22 ATTRIBUTIVE AGREEMENT ANALYSIS (GOOD PART, BAD PART)
In the 22nd Minitab tutorial, we accompany the final inspection station of Smartboard Company. Here the skateboards assembled in the early late and night shifts, are subjected to a final visual surface inspection before being shipped to the customer, and declared as a good or bad part depending on the amount of surface scratches. Skateboards with a „GOOD“ rating are sent to the customer, while skateboards with a „BAD“ rating have to be scrapped at great expense. One employee is available for the visual surface inspection in each production shift, so that in three production shifts a total of three different surface appraisers classify the skateboards as „GOOD“ and „BAD“. Our task in this Minitab tutorial will be to check whether all three appraisers have an identical understanding of quality, with regard to repeatability and reproducibility, in their quality assessments. In contrast to the previous training units, however, in this training unit we are no longer dealing with continuously scaled quality assessments, but with the attributive quality assessments „good part“ and „bad part“. Before we get into the measurement system analysis required for this, we will first get an overview of the three important scale levels nominal, ordinal, and cardinal scale. And create the useful measurement protocol layout function, for our agreement check. We will then use the complete data set to analyze the appraiser matches, and evaluate the corresponding match rates using the so-called Fleiss Kappa statistic, and the corresponding Kappa values. We will actively calculate the principle of the so-called Kappa statistic, or Cohen’s Kappa statistic, by using a simple data set and understand how the corresponding results appear in the output window. We will learn how the Kappa statistic helps us to obtain a statement for example, about the probability that a match rate achieved by the appraisers could also have occurred at random. We will first learn to evaluate the agreement rate within the appraisers using Kappa statistics and then see how the final inspection team also uses Kappa statistics to evaluate the agreement of the appraisers’ assessments with the customer requirement. And we will be able to find out whether an inspector tends to declare actual bad parts as good parts or vice versa. After the compliance tests in relation to the customer standard, we will then examine how often not only the appraisers agreed with each other, but also how well the Agreement rate of the appraiser team as a whole can be classified in relation to the customer standard. With these findings, we will then be in a position to make appropriate recommendations for action, for example to achieve a uniform understanding of quality in line with customer requirements as part of appraiser training. In this context, we will also become familiar with the two very useful graphical forms of presentation Agreement of assessments within the appraisers, and Appraisers compared to the standard. We can verify that these graphs are always very helpful especially in day-to-day business, for example to get a quick visual impression of the most important information regarding our attributive agreement analysis results.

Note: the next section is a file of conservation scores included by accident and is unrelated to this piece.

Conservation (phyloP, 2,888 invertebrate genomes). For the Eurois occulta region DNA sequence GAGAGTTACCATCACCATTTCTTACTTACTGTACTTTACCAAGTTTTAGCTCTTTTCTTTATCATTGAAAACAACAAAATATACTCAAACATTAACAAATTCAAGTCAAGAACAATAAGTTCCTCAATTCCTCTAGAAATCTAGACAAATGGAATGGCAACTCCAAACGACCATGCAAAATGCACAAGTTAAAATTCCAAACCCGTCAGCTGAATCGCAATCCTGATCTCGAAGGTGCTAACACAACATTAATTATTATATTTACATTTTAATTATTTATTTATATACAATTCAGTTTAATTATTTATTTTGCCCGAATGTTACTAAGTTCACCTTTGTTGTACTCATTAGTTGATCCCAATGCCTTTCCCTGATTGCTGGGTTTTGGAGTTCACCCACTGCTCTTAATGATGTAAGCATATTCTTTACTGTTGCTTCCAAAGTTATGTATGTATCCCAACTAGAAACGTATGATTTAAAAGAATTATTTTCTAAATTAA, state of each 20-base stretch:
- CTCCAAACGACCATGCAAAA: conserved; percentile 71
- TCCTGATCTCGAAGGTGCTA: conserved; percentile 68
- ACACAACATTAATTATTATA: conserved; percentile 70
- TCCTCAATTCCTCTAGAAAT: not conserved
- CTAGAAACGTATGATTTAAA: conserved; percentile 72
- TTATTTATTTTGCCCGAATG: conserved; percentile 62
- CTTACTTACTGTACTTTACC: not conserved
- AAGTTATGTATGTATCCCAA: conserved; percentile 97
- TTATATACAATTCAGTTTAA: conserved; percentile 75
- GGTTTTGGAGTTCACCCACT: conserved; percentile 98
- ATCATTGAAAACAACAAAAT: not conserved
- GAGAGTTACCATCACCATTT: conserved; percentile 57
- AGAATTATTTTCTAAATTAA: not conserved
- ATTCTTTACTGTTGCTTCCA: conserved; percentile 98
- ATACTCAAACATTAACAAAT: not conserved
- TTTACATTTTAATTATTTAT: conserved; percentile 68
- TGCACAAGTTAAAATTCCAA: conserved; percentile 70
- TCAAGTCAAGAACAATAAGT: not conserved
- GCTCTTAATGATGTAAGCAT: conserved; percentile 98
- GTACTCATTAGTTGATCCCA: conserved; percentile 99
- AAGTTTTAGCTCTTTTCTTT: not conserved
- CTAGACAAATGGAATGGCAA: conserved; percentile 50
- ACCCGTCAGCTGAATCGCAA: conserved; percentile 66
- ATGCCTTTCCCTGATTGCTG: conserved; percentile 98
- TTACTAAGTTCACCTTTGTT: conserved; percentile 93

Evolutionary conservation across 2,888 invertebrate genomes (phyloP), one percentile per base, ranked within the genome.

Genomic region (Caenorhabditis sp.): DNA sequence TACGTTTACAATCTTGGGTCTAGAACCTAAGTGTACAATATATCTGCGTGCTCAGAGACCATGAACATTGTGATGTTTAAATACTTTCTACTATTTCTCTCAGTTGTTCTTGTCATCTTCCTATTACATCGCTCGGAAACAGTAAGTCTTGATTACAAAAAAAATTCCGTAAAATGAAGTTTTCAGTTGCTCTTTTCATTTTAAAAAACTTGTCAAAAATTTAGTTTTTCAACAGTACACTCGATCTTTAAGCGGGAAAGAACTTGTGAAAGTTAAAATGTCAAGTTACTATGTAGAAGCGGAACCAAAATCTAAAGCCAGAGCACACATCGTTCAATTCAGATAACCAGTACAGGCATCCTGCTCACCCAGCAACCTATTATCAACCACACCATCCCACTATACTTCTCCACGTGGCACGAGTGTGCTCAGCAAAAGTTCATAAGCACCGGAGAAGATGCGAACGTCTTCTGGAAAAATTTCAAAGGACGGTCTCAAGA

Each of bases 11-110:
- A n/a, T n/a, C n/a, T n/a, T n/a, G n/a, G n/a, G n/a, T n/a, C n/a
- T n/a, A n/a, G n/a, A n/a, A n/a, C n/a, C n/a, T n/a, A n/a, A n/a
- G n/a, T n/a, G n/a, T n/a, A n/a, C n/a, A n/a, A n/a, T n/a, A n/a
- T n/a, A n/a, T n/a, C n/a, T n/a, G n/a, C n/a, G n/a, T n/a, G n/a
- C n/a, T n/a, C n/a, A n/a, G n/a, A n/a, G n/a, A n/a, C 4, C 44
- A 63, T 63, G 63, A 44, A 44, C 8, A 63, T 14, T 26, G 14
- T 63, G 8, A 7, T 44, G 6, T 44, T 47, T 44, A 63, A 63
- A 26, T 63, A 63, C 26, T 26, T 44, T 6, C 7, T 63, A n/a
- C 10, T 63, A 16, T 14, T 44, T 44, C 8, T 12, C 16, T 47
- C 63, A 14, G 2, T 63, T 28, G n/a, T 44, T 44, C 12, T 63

MAIN TOPICS MINITAB TUTORIAL 22, part 1
MAIN TOPICS MINITAB TUTORIAL 22, part 2
MAIN TOPICS MINITAB TUTORIAL 22, Part 3